The Renegade

An abandoned bantam hen becomes a backyard’s renegade.

September 1, 2014

Issue 8: September/October 2014Last Bite

8A.M. sharp. Like nearly every morning over the past few months, I hear the beating of wings accompanied by a series of loud, staccato clucks as she descends from her hideaway in the Chinaberry trees. Our little renegade. She follows me from the house as I walk into the yard and scoop a handful of feed from the bag of scratch, stooping and holding out my palm. She flicks her head from right to left, eyeing the grain, finally darting in to begin her meal for the day. After hearing the rustle of the bag of scratch, the six hens in the coop cluster together in the corner of the pen, poking their heads through the chain-link towards the food—and the bantam.

Our friend Amy had found this lovely bantam hen abandoned and half dead near her ranchito on the Santa Cruz River. She took her in, nursed her back to health and, knowing we were “chicken people,” delivered her to our house last fall.

Chickens can be a finicky lot. Much like people, once they have settled into their order they don’t like the established rules to be upset. They don’t take a fancy to the outsider, the unknown, or change in routine.

So when Amy’s pretty little bantam was introduced to our flock of six, they fanned out along the edges of the pen and chicken-patrolled back and forth as the newcomer stood stock-still in the center of the coop. After several minutes, at some unseen, secret chicken signal, they rushed the bantam. The bantam took a few pecks to the head and then began to scramble, squawking wildly about as the others chased her down with murder in their reptilian eyes.

I dove into the coop and grabbed her, saving her from the clutches of an early chicken lynching. We put her back in a cardboard box and re-strategized.

Our barrio roost is made of a couple of old two-by-fours set at four feet or so under a tin-roofed, ramshackle shelter, all held together with baling wire. It’s an ignoble structure that serves a higher purpose. We call it the Kate Moss Coop because the famous supermodel once squatted inside while an equally famous photographer shot pictures of her holding our chickens for an even more famous international magazine. We thought all this fame would go to their little hen heads, but their egg laying stayed the same as ever. They say chickens, like supermodels, aren’t the brightest of birds, though over the years of living with them (chickens, not supermodels) I beg to differ. There is great generosity in what they have offered up over the 20-odd years we have kept them in our barrio yard and though I can’t have a philosophical debate with them, I can’t lay an egg.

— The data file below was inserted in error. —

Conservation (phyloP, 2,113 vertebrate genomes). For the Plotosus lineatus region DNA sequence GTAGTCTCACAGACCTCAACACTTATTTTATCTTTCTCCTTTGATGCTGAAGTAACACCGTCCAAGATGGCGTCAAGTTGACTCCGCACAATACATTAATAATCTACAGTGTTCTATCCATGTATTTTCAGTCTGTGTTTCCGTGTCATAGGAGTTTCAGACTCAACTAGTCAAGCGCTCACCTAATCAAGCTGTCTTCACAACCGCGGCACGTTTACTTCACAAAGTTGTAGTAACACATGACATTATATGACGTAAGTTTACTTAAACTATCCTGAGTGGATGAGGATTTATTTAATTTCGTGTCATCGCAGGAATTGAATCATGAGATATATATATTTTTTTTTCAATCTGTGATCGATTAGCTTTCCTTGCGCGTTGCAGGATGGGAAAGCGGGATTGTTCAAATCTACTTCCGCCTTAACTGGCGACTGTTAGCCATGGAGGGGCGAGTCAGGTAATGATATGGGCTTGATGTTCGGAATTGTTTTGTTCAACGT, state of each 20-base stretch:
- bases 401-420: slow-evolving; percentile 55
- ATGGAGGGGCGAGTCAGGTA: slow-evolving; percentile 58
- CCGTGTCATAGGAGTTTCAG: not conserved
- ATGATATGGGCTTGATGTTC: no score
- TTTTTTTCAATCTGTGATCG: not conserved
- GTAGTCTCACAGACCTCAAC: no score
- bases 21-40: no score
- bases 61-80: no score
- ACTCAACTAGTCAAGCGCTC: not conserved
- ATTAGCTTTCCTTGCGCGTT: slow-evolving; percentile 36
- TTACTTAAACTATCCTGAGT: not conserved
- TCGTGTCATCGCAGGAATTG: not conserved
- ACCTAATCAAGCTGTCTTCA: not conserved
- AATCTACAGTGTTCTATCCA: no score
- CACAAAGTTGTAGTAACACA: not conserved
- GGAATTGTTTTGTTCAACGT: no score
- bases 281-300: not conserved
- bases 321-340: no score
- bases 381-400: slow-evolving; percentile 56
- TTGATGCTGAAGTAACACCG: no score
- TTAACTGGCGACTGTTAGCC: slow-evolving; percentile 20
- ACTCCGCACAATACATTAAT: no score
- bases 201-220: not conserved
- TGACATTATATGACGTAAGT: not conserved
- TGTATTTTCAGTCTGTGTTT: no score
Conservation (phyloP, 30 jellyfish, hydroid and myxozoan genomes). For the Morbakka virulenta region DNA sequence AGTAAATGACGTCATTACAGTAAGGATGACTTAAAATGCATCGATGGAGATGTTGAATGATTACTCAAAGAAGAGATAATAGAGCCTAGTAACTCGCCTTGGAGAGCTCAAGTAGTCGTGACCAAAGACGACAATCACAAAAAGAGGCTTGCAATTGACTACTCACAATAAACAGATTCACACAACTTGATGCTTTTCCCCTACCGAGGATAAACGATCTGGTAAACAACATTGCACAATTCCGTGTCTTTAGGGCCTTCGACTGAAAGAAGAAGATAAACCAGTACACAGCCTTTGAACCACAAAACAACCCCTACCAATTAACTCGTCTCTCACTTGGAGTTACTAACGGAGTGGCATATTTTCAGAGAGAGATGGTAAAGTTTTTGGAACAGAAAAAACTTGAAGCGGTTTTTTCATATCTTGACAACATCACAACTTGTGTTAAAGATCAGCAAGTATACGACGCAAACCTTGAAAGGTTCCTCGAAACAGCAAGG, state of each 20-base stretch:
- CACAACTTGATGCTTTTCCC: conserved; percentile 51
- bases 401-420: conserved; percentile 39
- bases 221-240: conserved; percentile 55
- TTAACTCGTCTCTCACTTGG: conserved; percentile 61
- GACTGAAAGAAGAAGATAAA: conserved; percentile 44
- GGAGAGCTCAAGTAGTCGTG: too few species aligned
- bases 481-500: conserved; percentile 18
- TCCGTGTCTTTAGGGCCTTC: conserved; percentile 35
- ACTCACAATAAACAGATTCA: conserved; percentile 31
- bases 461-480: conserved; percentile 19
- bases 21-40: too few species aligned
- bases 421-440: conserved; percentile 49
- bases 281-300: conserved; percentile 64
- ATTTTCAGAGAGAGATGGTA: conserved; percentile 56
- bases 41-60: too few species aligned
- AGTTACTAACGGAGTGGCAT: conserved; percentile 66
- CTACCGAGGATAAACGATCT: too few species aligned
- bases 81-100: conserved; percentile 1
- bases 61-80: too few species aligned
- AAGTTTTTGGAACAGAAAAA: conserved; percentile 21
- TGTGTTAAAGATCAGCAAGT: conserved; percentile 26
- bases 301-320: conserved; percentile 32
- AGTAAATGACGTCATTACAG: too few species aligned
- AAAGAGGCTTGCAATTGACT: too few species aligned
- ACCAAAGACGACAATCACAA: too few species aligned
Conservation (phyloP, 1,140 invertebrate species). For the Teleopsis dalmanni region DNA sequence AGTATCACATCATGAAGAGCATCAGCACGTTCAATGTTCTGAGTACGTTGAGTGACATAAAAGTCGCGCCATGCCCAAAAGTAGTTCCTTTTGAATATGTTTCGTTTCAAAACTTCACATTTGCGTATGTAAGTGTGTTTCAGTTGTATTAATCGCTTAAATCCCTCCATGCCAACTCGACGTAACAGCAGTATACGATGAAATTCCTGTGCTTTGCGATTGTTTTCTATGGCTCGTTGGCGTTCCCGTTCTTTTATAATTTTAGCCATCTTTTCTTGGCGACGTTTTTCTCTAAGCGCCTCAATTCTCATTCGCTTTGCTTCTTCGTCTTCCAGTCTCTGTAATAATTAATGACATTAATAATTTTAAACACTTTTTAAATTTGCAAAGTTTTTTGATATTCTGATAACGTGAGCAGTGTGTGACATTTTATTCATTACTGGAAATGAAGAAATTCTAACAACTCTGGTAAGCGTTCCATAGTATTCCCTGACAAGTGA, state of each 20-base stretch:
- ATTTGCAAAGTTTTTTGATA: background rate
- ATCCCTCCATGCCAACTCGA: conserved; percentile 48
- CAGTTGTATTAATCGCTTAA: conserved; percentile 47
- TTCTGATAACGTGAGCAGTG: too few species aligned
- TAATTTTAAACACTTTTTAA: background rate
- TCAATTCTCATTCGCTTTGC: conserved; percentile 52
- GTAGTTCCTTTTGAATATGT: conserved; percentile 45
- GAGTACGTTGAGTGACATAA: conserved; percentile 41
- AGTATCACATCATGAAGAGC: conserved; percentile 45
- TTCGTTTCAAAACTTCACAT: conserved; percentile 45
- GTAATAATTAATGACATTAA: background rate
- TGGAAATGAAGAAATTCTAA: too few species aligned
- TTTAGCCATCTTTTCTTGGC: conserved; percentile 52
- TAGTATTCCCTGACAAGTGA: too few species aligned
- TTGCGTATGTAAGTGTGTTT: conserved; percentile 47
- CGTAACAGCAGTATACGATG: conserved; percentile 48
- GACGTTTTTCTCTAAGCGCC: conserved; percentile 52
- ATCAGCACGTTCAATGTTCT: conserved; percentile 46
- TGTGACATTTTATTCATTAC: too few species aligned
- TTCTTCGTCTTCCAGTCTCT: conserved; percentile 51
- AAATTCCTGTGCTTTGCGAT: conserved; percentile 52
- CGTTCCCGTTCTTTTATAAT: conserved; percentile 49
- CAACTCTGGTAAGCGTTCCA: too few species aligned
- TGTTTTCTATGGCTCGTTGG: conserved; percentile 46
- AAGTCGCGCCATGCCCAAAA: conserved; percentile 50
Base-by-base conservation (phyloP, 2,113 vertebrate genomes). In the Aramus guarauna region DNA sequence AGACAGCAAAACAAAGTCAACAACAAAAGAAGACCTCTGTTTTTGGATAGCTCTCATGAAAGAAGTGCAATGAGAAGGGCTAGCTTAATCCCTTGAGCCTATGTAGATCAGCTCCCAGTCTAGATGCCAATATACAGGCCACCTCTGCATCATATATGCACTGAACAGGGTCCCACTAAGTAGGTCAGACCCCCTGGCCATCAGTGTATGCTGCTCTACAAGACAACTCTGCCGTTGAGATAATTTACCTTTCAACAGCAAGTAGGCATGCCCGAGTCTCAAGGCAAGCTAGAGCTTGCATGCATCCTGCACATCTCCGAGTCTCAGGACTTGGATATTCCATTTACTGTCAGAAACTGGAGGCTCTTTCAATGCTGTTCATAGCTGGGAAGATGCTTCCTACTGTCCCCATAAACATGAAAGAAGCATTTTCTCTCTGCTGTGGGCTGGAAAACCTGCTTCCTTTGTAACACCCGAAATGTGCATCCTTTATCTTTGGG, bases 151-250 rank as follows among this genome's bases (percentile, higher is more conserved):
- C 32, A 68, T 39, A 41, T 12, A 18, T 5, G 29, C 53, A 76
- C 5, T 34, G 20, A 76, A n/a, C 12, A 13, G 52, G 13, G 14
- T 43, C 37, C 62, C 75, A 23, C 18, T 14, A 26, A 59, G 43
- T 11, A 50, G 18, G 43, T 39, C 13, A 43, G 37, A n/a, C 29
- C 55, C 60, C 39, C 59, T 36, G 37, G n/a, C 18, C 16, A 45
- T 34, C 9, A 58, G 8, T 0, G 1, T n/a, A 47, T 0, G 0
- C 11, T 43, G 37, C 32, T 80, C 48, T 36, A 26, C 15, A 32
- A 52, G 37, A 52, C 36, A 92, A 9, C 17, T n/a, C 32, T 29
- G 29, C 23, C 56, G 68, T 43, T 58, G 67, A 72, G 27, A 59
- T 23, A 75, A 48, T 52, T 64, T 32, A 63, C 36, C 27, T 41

We decided to place the bantam back in the coop at nighttime, after everyone had roosted and settled in. In theory they would all wake up with the sun, assume the stranger had been there all along, and peck their way toward a new, harmonious brown and blue egg-hued future … all sunny-side up.

At 10 p.m., I plucked the bantam from her cardboard box and carried her to the Kate Moss Coop. Bantam in one hand, flashlight in the other, we silently approached the roost where all the ladies were lined up. Disturbed, the chickens stared broodingly down at the light. I shifted the bantam around to where her rear was pointed away from me and then scooted her gently between an Araucana and a Barred Rock. Her feet latched the two-by-four and I pulled my hands away. I backed out of the shed but before I was out, one of the hens next to the bantam began a nervous clucking, one that got louder and louder. Her rally cry alerted the others and soon they were all a flutter-cluck of chicken indignation. In fear, the bantam leapt from the roost and shot past my head.

I hadn’t yet clipped the bantam’s wings and rather than take any more abuse from the others—or me—she simply flew up and landed on the top rail of the six-foot chain-link fence. I could barely see her in the dark, but I could hear her as she flew up and hopped higher, branch by branch, into the Chinaberry trees and starlight above.

Sometimes I don’t see or hear from her for days at a time, but she has been living wild and free for almost a year now. At times I even forget that she is in the neighborhood and then, unexpectedly, I hear the beating of her wings and her familiar clucking announcing her expectant arrival at our back door.

Gary Patch is a long time Barrio Viejo resident and designer. Concerned with the global homogenization of design and loss of historic aesthetics, Gary, along with his partner Darren Clark, strive to incorporate the local vernacular in a true-to-place, modern way. Some of their public works include the Cup Cafe, the Portrait Project in the Fourth Avenue Underpass, and the Rialto Theater’s new R Bar.







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